During the early fifties I spent many hours, days and nights in Orlando Township which was the core or centre of what is now Soweto. My colleagues and friends lived with their families in their matchbox houses - Henry Nxumalo, Todd Matshikiza. Henry did not drive and when we went on jobs together I usually dropped him off at his home late at night, or picked him up early in the morning and sometimes ended up in a shebeen or at a party.
At that time Soweto was a grey place. There was no electricity, no phones, no taxis, no hawkers, shops, hairdressers, restaurants, markets - it was a colourless, drab place. People had to walk long distances to rail stations to go to work. It was a settlement of houses without a community spirit…a sad, dull and lonely place.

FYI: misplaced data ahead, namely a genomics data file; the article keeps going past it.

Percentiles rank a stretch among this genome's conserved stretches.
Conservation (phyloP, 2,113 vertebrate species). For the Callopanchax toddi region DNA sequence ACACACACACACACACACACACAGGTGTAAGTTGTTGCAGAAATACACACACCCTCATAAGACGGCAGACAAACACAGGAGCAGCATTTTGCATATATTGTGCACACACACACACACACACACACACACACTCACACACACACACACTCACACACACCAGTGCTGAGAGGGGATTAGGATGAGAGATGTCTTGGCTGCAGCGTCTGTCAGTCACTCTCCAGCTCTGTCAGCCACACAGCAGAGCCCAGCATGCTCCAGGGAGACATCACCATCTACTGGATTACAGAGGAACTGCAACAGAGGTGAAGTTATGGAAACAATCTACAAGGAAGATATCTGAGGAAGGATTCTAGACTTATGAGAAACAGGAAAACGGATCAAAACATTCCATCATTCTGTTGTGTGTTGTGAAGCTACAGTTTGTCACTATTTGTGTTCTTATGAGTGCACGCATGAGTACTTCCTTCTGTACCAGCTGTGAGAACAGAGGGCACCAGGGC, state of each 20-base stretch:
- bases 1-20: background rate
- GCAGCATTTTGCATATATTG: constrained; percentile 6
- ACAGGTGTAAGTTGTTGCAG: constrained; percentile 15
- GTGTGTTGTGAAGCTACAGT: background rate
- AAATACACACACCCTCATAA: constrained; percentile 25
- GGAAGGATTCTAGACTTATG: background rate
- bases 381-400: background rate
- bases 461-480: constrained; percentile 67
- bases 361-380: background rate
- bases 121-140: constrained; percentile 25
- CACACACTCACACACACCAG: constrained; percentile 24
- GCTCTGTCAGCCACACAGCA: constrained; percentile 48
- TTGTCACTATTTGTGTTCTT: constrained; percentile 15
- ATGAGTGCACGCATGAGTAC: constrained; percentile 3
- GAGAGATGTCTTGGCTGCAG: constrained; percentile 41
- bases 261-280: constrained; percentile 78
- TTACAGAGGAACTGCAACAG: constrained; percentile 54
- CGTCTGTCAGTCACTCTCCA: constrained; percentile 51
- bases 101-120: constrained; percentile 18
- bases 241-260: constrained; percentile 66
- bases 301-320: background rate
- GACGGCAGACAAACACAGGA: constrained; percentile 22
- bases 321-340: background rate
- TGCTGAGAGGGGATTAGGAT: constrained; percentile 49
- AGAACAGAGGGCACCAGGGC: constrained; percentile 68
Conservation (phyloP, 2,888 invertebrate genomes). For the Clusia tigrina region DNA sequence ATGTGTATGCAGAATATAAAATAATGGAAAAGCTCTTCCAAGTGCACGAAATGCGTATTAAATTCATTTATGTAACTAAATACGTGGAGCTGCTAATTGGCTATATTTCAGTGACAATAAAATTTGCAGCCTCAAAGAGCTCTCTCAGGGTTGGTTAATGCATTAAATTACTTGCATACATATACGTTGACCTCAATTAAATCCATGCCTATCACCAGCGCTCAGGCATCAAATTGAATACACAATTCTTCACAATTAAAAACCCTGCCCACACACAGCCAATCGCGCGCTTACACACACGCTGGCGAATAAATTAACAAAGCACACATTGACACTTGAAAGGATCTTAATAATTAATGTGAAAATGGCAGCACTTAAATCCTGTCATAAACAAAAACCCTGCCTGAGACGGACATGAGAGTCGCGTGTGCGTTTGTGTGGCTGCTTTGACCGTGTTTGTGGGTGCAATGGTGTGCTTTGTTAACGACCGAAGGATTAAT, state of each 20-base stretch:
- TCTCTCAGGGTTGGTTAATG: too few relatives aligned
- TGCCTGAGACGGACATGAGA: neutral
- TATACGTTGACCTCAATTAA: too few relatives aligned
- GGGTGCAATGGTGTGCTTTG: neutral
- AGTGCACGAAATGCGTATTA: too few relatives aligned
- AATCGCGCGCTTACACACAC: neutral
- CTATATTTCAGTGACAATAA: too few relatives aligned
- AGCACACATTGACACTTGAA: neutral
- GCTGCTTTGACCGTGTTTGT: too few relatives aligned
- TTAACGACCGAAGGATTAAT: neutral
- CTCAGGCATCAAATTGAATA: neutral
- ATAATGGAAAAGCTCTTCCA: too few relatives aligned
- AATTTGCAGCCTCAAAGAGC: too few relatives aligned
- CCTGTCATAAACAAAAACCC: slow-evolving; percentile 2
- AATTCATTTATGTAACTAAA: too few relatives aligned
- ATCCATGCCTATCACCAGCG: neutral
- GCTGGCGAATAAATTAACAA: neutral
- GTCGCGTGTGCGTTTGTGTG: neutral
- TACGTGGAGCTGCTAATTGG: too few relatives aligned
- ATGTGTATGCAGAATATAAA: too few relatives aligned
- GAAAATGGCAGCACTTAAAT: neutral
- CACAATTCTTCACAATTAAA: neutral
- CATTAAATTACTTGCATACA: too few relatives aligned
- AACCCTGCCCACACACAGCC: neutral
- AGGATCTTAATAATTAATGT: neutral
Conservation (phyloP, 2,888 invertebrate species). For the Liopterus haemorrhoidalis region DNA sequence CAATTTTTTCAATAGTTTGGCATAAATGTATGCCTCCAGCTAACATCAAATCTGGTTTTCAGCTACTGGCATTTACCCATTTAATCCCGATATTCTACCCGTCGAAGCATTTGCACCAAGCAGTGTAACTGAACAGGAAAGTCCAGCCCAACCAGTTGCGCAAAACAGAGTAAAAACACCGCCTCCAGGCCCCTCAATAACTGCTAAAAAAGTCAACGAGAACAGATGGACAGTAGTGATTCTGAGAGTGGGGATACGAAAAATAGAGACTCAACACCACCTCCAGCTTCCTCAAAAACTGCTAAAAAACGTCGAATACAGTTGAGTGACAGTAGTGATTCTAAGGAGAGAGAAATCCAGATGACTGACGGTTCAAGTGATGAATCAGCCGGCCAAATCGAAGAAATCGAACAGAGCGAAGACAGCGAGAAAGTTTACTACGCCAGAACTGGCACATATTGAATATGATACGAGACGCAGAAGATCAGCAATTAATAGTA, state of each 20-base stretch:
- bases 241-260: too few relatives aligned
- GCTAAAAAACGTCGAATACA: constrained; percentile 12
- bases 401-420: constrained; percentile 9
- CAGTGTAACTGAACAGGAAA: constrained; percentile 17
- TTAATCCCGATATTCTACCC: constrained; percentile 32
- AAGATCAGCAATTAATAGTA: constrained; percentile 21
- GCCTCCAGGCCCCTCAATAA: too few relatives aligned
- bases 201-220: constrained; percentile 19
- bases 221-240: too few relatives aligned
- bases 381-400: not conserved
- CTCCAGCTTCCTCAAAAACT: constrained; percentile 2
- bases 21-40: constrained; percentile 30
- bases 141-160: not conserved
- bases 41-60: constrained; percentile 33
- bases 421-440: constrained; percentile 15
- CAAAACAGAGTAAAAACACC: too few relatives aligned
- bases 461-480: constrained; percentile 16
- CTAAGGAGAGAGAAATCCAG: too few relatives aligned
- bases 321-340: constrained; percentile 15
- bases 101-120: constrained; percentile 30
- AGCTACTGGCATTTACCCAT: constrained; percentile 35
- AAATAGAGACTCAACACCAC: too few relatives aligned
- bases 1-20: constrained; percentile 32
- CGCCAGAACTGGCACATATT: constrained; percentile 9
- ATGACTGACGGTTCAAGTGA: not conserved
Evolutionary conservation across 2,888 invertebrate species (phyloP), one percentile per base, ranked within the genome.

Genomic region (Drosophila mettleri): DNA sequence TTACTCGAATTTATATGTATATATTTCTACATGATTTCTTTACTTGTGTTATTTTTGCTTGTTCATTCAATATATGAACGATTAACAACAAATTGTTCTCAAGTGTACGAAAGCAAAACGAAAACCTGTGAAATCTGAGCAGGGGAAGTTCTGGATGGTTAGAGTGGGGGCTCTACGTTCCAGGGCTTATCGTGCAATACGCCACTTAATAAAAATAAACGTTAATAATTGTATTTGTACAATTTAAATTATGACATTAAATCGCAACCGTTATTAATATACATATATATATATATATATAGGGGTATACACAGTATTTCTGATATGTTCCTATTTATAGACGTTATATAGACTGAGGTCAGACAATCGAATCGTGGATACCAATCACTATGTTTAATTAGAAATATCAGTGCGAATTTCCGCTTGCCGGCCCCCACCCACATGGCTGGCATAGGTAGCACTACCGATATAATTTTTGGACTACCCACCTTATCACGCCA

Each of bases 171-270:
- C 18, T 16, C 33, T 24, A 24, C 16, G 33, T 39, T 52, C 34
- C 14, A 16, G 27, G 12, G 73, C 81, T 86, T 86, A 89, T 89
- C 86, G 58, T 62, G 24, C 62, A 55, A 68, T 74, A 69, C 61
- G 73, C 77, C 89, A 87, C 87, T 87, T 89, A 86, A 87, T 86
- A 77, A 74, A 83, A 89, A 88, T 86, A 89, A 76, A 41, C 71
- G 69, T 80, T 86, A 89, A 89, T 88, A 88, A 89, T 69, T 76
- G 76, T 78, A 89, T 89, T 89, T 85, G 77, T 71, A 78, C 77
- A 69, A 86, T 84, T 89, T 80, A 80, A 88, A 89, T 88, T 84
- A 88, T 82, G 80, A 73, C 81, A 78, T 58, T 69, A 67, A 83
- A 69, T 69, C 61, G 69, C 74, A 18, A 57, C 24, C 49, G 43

Now, 50 years later, I rediscovered Soweto, a place of dynamic energy with improvisation in all areas from the hairdresser in a tin hut to the herbalist using plastic shopping bags to creatively and imaginatively display her wares.
Soweto may still have a long way to go to become a prosperous and healthy society. My book "SOWETO 2001" does not attempt to be a social documentary detailing all significant aspects of a society. that is something I might do in the future.
It is a glimpse of the energy and imagination of a society born out of deprivation and neglect, deep poverty and unemployment.